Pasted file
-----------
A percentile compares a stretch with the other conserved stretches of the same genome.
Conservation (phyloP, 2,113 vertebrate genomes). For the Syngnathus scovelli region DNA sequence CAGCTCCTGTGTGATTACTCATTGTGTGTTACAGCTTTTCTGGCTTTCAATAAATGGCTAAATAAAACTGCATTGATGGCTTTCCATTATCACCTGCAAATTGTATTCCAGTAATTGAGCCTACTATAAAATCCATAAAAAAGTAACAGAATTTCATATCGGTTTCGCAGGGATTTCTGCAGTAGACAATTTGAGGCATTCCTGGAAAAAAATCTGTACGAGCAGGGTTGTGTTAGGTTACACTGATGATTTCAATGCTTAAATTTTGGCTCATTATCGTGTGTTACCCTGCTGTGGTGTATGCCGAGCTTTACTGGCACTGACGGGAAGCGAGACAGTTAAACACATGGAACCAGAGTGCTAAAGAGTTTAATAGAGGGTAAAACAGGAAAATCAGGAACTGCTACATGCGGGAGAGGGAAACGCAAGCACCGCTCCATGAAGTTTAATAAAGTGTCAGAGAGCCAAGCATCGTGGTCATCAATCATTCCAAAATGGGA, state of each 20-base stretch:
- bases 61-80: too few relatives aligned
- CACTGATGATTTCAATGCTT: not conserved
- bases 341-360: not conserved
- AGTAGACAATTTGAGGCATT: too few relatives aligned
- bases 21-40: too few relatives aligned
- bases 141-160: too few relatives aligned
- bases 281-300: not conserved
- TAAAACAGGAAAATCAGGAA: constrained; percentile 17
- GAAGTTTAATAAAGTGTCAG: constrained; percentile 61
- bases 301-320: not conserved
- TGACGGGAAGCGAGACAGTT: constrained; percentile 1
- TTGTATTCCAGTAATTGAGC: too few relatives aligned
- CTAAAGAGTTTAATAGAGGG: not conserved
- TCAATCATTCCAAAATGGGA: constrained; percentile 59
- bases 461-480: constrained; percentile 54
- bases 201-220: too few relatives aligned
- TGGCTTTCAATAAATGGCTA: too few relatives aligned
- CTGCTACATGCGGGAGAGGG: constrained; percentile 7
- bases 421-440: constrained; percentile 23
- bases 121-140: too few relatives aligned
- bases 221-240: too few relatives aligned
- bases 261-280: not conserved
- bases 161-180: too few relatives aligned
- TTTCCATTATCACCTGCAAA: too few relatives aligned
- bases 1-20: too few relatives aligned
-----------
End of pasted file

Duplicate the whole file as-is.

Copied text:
A percentile compares a stretch with the other conserved stretches of the same genome.
Conservation (phyloP, 2,113 vertebrate genomes). For the Syngnathus scovelli region DNA sequence CAGCTCCTGTGTGATTACTCATTGTGTGTTACAGCTTTTCTGGCTTTCAATAAATGGCTAAATAAAACTGCATTGATGGCTTTCCATTATCACCTGCAAATTGTATTCCAGTAATTGAGCCTACTATAAAATCCATAAAAAAGTAACAGAATTTCATATCGGTTTCGCAGGGATTTCTGCAGTAGACAATTTGAGGCATTCCTGGAAAAAAATCTGTACGAGCAGGGTTGTGTTAGGTTACACTGATGATTTCAATGCTTAAATTTTGGCTCATTATCGTGTGTTACCCTGCTGTGGTGTATGCCGAGCTTTACTGGCACTGACGGGAAGCGAGACAGTTAAACACATGGAACCAGAGTGCTAAAGAGTTTAATAGAGGGTAAAACAGGAAAATCAGGAACTGCTACATGCGGGAGAGGGAAACGCAAGCACCGCTCCATGAAGTTTAATAAAGTGTCAGAGAGCCAAGCATCGTGGTCATCAATCATTCCAAAATGGGA, state of each 20-base stretch:
- bases 61-80: too few relatives aligned
- CACTGATGATTTCAATGCTT: not conserved
- bases 341-360: not conserved
- AGTAGACAATTTGAGGCATT: too few relatives aligned
- bases 21-40: too few relatives aligned
- bases 141-160: too few relatives aligned
- bases 281-300: not conserved
- TAAAACAGGAAAATCAGGAA: constrained; percentile 17
- GAAGTTTAATAAAGTGTCAG: constrained; percentile 61
- bases 301-320: not conserved
- TGACGGGAAGCGAGACAGTT: constrained; percentile 1
- TTGTATTCCAGTAATTGAGC: too few relatives aligned
- CTAAAGAGTTTAATAGAGGG: not conserved
- TCAATCATTCCAAAATGGGA: constrained; percentile 59
- bases 461-480: constrained; percentile 54
- bases 201-220: too few relatives aligned
- TGGCTTTCAATAAATGGCTA: too few relatives aligned
- CTGCTACATGCGGGAGAGGG: constrained; percentile 7
- bases 421-440: constrained; percentile 23
- bases 121-140: too few relatives aligned
- bases 221-240: too few relatives aligned
- bases 261-280: not conserved
- bases 161-180: too few relatives aligned
- TTTCCATTATCACCTGCAAA: too few relatives aligned
- bases 1-20: too few relatives aligned